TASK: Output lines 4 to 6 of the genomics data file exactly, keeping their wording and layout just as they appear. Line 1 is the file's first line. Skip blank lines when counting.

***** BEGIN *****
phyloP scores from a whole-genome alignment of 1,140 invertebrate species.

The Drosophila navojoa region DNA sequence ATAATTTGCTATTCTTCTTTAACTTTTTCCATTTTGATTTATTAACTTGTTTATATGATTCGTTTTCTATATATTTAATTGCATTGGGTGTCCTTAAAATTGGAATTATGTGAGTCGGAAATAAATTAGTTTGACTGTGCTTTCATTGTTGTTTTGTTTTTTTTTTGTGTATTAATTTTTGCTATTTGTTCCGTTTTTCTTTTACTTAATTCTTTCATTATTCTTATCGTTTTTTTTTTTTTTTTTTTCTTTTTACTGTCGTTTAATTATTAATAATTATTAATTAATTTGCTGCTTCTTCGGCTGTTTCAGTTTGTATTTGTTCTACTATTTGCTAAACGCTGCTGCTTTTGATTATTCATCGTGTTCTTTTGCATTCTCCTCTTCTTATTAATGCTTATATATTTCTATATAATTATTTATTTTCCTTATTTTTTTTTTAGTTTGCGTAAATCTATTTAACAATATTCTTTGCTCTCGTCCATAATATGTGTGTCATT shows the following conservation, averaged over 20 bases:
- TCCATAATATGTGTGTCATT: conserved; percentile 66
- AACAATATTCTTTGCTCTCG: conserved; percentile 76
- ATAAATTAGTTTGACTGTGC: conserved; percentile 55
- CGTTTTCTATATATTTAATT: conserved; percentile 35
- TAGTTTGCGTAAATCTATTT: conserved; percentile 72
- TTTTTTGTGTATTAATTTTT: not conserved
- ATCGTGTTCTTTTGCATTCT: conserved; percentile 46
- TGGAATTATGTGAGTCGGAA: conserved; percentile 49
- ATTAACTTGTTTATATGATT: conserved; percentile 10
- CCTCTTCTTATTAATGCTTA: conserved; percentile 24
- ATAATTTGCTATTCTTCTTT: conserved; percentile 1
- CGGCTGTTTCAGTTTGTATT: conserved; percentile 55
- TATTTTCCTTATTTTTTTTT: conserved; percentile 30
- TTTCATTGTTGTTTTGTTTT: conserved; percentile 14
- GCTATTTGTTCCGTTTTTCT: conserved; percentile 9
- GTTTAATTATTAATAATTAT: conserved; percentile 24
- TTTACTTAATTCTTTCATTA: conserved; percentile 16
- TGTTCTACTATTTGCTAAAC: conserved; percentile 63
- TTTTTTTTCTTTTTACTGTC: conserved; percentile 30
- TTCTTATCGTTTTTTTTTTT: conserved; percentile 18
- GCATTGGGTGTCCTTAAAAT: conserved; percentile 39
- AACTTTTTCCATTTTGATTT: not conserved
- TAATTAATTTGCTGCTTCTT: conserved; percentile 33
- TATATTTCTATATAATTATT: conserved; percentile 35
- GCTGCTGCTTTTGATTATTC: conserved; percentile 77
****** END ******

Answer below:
- AACAATATTCTTTGCTCTCG: conserved; percentile 76
- ATAAATTAGTTTGACTGTGC: conserved; percentile 55
- CGTTTTCTATATATTTAATT: conserved; percentile 35